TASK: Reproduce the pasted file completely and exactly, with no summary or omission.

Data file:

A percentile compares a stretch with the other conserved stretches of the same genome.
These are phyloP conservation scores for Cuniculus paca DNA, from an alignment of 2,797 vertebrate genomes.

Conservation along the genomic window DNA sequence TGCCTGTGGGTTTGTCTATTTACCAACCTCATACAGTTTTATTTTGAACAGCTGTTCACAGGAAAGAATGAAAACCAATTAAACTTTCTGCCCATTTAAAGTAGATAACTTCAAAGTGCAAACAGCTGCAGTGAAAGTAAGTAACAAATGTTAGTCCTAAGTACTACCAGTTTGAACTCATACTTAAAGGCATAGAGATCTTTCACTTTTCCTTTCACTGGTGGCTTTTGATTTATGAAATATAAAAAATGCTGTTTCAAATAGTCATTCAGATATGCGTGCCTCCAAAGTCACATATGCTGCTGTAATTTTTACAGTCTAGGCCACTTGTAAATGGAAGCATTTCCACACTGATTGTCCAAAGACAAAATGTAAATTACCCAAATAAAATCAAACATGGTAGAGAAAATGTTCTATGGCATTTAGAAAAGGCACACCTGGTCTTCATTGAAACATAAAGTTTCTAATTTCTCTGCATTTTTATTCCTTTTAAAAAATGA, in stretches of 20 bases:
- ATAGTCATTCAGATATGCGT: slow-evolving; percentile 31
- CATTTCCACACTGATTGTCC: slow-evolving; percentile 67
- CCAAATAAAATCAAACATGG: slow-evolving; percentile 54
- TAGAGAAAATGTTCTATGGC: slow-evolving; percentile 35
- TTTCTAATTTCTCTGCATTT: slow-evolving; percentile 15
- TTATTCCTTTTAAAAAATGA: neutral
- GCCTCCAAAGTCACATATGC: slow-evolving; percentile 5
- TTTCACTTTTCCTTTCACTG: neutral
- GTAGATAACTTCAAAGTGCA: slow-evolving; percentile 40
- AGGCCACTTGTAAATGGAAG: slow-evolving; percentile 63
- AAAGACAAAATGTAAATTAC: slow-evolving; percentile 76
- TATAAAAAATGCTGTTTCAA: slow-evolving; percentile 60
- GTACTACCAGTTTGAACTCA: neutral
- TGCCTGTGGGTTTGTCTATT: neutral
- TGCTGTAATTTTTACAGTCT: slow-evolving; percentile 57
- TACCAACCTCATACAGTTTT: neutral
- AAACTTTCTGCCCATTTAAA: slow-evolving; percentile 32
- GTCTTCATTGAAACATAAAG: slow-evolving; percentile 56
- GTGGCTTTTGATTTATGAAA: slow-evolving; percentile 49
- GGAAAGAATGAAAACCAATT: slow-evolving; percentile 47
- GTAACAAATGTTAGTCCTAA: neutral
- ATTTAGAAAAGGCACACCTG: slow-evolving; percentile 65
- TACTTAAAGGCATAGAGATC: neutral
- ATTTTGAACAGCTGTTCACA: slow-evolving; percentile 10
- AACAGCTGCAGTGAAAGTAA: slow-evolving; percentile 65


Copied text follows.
A percentile compares a stretch with the other conserved stretches of the same genome.
These are phyloP conservation scores for Cuniculus paca DNA, from an alignment of 2,797 vertebrate genomes.

Conservation along the genomic window DNA sequence TGCCTGTGGGTTTGTCTATTTACCAACCTCATACAGTTTTATTTTGAACAGCTGTTCACAGGAAAGAATGAAAACCAATTAAACTTTCTGCCCATTTAAAGTAGATAACTTCAAAGTGCAAACAGCTGCAGTGAAAGTAAGTAACAAATGTTAGTCCTAAGTACTACCAGTTTGAACTCATACTTAAAGGCATAGAGATCTTTCACTTTTCCTTTCACTGGTGGCTTTTGATTTATGAAATATAAAAAATGCTGTTTCAAATAGTCATTCAGATATGCGTGCCTCCAAAGTCACATATGCTGCTGTAATTTTTACAGTCTAGGCCACTTGTAAATGGAAGCATTTCCACACTGATTGTCCAAAGACAAAATGTAAATTACCCAAATAAAATCAAACATGGTAGAGAAAATGTTCTATGGCATTTAGAAAAGGCACACCTGGTCTTCATTGAAACATAAAGTTTCTAATTTCTCTGCATTTTTATTCCTTTTAAAAAATGA, in stretches of 20 bases:
- ATAGTCATTCAGATATGCGT: slow-evolving; percentile 31
- CATTTCCACACTGATTGTCC: slow-evolving; percentile 67
- CCAAATAAAATCAAACATGG: slow-evolving; percentile 54
- TAGAGAAAATGTTCTATGGC: slow-evolving; percentile 35
- TTTCTAATTTCTCTGCATTT: slow-evolving; percentile 15
- TTATTCCTTTTAAAAAATGA: neutral
- GCCTCCAAAGTCACATATGC: slow-evolving; percentile 5
- TTTCACTTTTCCTTTCACTG: neutral
- GTAGATAACTTCAAAGTGCA: slow-evolving; percentile 40
- AGGCCACTTGTAAATGGAAG: slow-evolving; percentile 63
- AAAGACAAAATGTAAATTAC: slow-evolving; percentile 76
- TATAAAAAATGCTGTTTCAA: slow-evolving; percentile 60
- GTACTACCAGTTTGAACTCA: neutral
- TGCCTGTGGGTTTGTCTATT: neutral
- TGCTGTAATTTTTACAGTCT: slow-evolving; percentile 57
- TACCAACCTCATACAGTTTT: neutral
- AAACTTTCTGCCCATTTAAA: slow-evolving; percentile 32
- GTCTTCATTGAAACATAAAG: slow-evolving; percentile 56
- GTGGCTTTTGATTTATGAAA: slow-evolving; percentile 49
- GGAAAGAATGAAAACCAATT: slow-evolving; percentile 47
- GTAACAAATGTTAGTCCTAA: neutral
- ATTTAGAAAAGGCACACCTG: slow-evolving; percentile 65
- TACTTAAAGGCATAGAGATC: neutral
- ATTTTGAACAGCTGTTCACA: slow-evolving; percentile 10
- AACAGCTGCAGTGAAAGTAA: slow-evolving; percentile 65